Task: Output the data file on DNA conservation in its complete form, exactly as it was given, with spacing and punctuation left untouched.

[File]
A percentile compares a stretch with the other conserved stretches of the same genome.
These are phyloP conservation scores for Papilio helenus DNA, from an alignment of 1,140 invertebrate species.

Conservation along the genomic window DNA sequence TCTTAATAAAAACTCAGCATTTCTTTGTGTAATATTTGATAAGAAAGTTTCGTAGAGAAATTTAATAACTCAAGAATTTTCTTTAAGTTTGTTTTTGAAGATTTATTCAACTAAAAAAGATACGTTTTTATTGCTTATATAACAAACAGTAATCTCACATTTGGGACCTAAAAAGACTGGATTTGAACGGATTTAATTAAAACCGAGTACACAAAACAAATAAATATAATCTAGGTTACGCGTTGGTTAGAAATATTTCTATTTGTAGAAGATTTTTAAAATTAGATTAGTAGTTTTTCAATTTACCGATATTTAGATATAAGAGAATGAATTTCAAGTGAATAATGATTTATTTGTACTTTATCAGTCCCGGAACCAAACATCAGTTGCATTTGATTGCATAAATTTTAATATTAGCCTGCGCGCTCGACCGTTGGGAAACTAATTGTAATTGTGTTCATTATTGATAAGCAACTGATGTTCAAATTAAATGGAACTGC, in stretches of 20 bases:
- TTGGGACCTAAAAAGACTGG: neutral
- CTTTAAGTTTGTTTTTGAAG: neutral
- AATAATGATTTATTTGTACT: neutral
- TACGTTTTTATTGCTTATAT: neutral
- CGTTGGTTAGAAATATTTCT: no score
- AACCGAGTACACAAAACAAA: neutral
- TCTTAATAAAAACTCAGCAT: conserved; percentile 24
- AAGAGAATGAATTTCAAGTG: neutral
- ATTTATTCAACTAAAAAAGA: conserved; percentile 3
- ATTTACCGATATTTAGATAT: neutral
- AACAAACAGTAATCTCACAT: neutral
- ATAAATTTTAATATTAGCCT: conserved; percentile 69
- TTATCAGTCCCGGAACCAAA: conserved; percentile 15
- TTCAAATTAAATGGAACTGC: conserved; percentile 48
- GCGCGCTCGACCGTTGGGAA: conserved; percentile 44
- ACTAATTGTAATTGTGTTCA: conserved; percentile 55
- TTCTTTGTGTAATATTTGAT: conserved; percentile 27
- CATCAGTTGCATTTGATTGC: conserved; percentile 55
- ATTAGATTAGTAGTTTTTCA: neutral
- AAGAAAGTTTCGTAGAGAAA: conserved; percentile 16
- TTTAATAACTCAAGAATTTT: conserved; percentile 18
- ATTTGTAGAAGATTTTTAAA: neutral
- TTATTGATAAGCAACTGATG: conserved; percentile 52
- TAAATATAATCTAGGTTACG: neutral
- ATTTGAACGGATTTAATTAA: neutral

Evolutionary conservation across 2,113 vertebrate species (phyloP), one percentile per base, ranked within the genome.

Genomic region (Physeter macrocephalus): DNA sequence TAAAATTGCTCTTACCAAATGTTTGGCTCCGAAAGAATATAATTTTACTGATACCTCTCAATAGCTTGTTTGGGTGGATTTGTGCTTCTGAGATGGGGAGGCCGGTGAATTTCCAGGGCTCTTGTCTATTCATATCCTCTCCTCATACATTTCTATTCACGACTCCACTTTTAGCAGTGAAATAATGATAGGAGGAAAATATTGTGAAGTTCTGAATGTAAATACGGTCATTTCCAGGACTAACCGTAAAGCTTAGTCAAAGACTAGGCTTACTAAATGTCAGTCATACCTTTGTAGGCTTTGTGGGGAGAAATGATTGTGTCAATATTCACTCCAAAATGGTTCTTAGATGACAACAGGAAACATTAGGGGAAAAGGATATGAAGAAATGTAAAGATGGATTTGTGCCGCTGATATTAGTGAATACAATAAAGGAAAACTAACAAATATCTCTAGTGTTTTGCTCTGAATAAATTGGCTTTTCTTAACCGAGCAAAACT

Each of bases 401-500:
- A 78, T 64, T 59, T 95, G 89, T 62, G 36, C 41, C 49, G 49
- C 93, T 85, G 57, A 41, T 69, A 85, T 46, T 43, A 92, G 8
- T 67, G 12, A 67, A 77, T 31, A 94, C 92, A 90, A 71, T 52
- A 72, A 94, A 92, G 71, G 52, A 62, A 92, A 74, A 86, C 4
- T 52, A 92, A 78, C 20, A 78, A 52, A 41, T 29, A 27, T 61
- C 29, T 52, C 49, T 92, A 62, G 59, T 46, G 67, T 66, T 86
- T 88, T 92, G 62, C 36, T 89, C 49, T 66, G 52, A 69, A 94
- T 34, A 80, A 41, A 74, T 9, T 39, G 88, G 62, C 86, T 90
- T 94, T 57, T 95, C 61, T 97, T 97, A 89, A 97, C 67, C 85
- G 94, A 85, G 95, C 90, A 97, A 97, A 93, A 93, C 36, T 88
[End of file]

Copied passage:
A percentile compares a stretch with the other conserved stretches of the same genome.
These are phyloP conservation scores for Papilio helenus DNA, from an alignment of 1,140 invertebrate species.

Conservation along the genomic window DNA sequence TCTTAATAAAAACTCAGCATTTCTTTGTGTAATATTTGATAAGAAAGTTTCGTAGAGAAATTTAATAACTCAAGAATTTTCTTTAAGTTTGTTTTTGAAGATTTATTCAACTAAAAAAGATACGTTTTTATTGCTTATATAACAAACAGTAATCTCACATTTGGGACCTAAAAAGACTGGATTTGAACGGATTTAATTAAAACCGAGTACACAAAACAAATAAATATAATCTAGGTTACGCGTTGGTTAGAAATATTTCTATTTGTAGAAGATTTTTAAAATTAGATTAGTAGTTTTTCAATTTACCGATATTTAGATATAAGAGAATGAATTTCAAGTGAATAATGATTTATTTGTACTTTATCAGTCCCGGAACCAAACATCAGTTGCATTTGATTGCATAAATTTTAATATTAGCCTGCGCGCTCGACCGTTGGGAAACTAATTGTAATTGTGTTCATTATTGATAAGCAACTGATGTTCAAATTAAATGGAACTGC, in stretches of 20 bases:
- TTGGGACCTAAAAAGACTGG: neutral
- CTTTAAGTTTGTTTTTGAAG: neutral
- AATAATGATTTATTTGTACT: neutral
- TACGTTTTTATTGCTTATAT: neutral
- CGTTGGTTAGAAATATTTCT: no score
- AACCGAGTACACAAAACAAA: neutral
- TCTTAATAAAAACTCAGCAT: conserved; percentile 24
- AAGAGAATGAATTTCAAGTG: neutral
- ATTTATTCAACTAAAAAAGA: conserved; percentile 3
- ATTTACCGATATTTAGATAT: neutral
- AACAAACAGTAATCTCACAT: neutral
- ATAAATTTTAATATTAGCCT: conserved; percentile 69
- TTATCAGTCCCGGAACCAAA: conserved; percentile 15
- TTCAAATTAAATGGAACTGC: conserved; percentile 48
- GCGCGCTCGACCGTTGGGAA: conserved; percentile 44
- ACTAATTGTAATTGTGTTCA: conserved; percentile 55
- TTCTTTGTGTAATATTTGAT: conserved; percentile 27
- CATCAGTTGCATTTGATTGC: conserved; percentile 55
- ATTAGATTAGTAGTTTTTCA: neutral
- AAGAAAGTTTCGTAGAGAAA: conserved; percentile 16
- TTTAATAACTCAAGAATTTT: conserved; percentile 18
- ATTTGTAGAAGATTTTTAAA: neutral
- TTATTGATAAGCAACTGATG: conserved; percentile 52
- TAAATATAATCTAGGTTACG: neutral
- ATTTGAACGGATTTAATTAA: neutral

Evolutionary conservation across 2,113 vertebrate species (phyloP), one percentile per base, ranked within the genome.

Genomic region (Physeter macrocephalus): DNA sequence TAAAATTGCTCTTACCAAATGTTTGGCTCCGAAAGAATATAATTTTACTGATACCTCTCAATAGCTTGTTTGGGTGGATTTGTGCTTCTGAGATGGGGAGGCCGGTGAATTTCCAGGGCTCTTGTCTATTCATATCCTCTCCTCATACATTTCTATTCACGACTCCACTTTTAGCAGTGAAATAATGATAGGAGGAAAATATTGTGAAGTTCTGAATGTAAATACGGTCATTTCCAGGACTAACCGTAAAGCTTAGTCAAAGACTAGGCTTACTAAATGTCAGTCATACCTTTGTAGGCTTTGTGGGGAGAAATGATTGTGTCAATATTCACTCCAAAATGGTTCTTAGATGACAACAGGAAACATTAGGGGAAAAGGATATGAAGAAATGTAAAGATGGATTTGTGCCGCTGATATTAGTGAATACAATAAAGGAAAACTAACAAATATCTCTAGTGTTTTGCTCTGAATAAATTGGCTTTTCTTAACCGAGCAAAACT

Each of bases 401-500:
- A 78, T 64, T 59, T 95, G 89, T 62, G 36, C 41, C 49, G 49
- C 93, T 85, G 57, A 41, T 69, A 85, T 46, T 43, A 92, G 8
- T 67, G 12, A 67, A 77, T 31, A 94, C 92, A 90, A 71, T 52
- A 72, A 94, A 92, G 71, G 52, A 62, A 92, A 74, A 86, C 4
- T 52, A 92, A 78, C 20, A 78, A 52, A 41, T 29, A 27, T 61
- C 29, T 52, C 49, T 92, A 62, G 59, T 46, G 67, T 66, T 86
- T 88, T 92, G 62, C 36, T 89, C 49, T 66, G 52, A 69, A 94
- T 34, A 80, A 41, A 74, T 9, T 39, G 88, G 62, C 86, T 90
- T 94, T 57, T 95, C 61, T 97, T 97, A 89, A 97, C 67, C 85
- G 94, A 85, G 95, C 90, A 97, A 97, A 93, A 93, C 36, T 88